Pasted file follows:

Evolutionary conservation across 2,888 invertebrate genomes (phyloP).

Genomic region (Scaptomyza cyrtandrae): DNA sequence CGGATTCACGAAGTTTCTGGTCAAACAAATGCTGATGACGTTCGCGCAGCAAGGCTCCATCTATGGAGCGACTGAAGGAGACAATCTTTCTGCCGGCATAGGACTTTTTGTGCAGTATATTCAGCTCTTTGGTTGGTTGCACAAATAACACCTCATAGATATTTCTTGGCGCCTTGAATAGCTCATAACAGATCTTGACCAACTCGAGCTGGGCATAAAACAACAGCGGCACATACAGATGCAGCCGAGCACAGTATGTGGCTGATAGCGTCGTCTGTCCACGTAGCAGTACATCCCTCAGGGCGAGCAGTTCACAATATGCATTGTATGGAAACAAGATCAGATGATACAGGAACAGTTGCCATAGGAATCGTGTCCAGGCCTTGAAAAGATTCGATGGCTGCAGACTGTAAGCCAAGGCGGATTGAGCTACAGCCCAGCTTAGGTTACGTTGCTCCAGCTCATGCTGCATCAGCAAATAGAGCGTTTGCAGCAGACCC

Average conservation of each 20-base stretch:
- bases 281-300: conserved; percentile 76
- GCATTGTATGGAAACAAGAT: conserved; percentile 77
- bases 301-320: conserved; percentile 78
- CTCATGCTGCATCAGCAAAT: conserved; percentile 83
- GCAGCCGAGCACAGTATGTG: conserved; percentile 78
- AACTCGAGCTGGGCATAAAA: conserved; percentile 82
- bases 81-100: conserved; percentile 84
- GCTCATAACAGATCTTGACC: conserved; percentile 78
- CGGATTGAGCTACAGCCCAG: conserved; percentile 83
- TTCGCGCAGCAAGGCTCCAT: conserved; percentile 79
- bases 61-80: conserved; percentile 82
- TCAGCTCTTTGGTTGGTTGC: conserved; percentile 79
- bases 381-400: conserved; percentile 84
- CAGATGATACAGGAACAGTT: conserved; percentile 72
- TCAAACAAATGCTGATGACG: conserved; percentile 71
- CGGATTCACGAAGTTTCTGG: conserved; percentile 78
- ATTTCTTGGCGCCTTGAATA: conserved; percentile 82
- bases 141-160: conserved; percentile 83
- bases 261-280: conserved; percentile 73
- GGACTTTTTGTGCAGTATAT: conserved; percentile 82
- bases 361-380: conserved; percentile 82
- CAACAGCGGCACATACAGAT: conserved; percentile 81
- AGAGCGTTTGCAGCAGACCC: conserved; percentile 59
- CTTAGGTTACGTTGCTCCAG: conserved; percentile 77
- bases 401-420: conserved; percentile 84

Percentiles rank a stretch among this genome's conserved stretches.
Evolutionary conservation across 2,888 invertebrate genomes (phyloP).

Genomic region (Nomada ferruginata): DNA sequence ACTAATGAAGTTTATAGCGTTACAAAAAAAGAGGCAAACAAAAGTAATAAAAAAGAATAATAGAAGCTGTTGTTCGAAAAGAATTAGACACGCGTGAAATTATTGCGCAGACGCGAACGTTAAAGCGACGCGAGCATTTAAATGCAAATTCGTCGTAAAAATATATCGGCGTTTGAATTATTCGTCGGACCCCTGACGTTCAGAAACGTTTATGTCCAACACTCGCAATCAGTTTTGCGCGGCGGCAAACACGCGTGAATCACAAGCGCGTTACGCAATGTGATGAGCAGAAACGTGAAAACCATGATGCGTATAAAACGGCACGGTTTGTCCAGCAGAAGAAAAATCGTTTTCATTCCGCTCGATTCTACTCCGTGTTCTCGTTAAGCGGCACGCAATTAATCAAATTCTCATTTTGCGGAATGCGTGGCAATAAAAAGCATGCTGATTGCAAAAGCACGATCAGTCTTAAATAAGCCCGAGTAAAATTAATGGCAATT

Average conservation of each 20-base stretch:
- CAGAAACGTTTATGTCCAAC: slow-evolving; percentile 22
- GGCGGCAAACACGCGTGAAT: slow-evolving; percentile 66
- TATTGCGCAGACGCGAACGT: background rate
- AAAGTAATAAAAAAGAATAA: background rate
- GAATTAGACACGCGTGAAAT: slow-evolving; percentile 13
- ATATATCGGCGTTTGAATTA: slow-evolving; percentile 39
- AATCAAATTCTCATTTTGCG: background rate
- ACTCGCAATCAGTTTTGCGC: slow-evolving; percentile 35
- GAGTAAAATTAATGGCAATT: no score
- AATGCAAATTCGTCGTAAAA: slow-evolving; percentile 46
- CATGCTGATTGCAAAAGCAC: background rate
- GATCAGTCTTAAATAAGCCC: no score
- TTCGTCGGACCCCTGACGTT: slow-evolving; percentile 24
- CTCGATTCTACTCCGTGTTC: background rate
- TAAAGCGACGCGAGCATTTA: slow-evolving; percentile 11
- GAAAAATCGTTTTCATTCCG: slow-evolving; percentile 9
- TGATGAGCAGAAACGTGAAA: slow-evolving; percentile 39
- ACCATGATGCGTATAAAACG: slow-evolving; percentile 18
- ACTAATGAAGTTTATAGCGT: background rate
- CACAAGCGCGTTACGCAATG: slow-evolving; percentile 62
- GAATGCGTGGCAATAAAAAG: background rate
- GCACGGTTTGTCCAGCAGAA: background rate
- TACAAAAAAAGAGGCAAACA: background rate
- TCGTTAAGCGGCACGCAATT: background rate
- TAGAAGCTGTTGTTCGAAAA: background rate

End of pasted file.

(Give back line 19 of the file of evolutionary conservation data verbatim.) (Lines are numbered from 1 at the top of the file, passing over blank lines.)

- CGGATTCACGAAGTTTCTGG: conserved; percentile 78